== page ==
Using Welcome Kits to Build New Student Connectedness to an Online Institution

Concurrent Session 4

Session Materials

Brief Abstract

As part of a larger first year student initiative, Walden University piloted the use of “Welcome Kits” using a treatment-control design. Kits were designed to build excitement, foster a sense of community, and provide information in order to increase persistence. Results showed statistically greater retention among students receiving Welcome Kits.


Dr. Gary J Burkholder is Senior Research Scholar and Faculty at Walden University. He also serves as Academic Research Lead for the Laureate Professional Assessment Initiative and as Chief Editor for the Higher Research Learning Communications Journal. He has served in several academic and business roles during his tenure with Walden University and Laureate Education, including Assistant Dean, Dean, and Vice President. Dr. Burkholder received his Ph.D. in Experimental Psychology (specializing in quantitative methods in psychology) from the University of Rhode Island (USA) in May 2000 and has undergraduate degrees in Psychology and in Engineering. Before coming to Walden University and Laureate Education, Dr. Burkholder worked as a senior research associate at the Institute for Community Research in Hartford, CT and as Director, Survey Center and Data Management for the Institute for Community Health Promotion at Brown University. He served as biostatistician on grants related to exercise behavior and nutrition education in diverse populations; community health promotion and community health education; patient-doctor communication; cancer screening; LGBT health issues; and drug use and abuse among adolescents and emerging adults and serves as a peer review in a number of public health, psychological, and educational journals. Dr. Burkholder has authored and coauthored more than 50 publications and 60 presentations on individual, community-based, and public health-related research; student outcomes in higher education; online education; and statistical methods in the social sciences. He has membership in the American Public Health Association and in the Society for Organizational and Industrial Psychology (SIOP). In the APHA, he previously served as Section Councilor for the Applied Statistics section.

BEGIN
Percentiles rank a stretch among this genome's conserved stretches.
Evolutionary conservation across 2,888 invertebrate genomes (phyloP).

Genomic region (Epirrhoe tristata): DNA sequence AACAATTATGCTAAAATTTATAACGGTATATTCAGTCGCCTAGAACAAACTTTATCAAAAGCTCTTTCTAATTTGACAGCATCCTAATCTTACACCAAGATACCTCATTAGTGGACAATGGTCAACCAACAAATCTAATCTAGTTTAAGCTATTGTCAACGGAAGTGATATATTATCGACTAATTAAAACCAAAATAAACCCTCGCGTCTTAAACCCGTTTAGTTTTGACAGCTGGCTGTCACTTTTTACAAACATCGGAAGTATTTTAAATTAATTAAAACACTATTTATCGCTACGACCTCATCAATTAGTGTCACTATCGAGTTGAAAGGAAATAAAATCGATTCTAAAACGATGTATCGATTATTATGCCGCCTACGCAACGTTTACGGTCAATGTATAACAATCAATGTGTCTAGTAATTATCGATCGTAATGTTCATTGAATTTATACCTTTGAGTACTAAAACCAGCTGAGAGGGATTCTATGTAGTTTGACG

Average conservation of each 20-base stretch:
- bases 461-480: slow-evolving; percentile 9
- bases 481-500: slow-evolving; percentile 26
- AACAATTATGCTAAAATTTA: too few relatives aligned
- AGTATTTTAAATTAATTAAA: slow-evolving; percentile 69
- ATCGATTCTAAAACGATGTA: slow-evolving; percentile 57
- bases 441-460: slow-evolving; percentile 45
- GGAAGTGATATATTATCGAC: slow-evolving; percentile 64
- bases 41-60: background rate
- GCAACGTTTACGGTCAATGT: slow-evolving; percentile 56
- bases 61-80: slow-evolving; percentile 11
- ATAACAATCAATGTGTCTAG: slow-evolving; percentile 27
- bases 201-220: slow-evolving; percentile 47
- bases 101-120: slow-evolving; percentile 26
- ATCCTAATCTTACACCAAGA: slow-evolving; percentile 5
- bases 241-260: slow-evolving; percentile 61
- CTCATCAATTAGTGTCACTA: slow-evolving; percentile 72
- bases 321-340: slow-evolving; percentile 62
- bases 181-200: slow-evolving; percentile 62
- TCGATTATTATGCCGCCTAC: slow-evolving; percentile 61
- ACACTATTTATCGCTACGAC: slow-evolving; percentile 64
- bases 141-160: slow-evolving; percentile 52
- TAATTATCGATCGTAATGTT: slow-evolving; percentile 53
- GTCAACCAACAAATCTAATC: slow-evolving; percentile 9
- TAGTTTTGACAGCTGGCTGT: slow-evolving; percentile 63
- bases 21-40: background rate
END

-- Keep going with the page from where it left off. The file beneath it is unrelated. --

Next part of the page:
Extended Abstract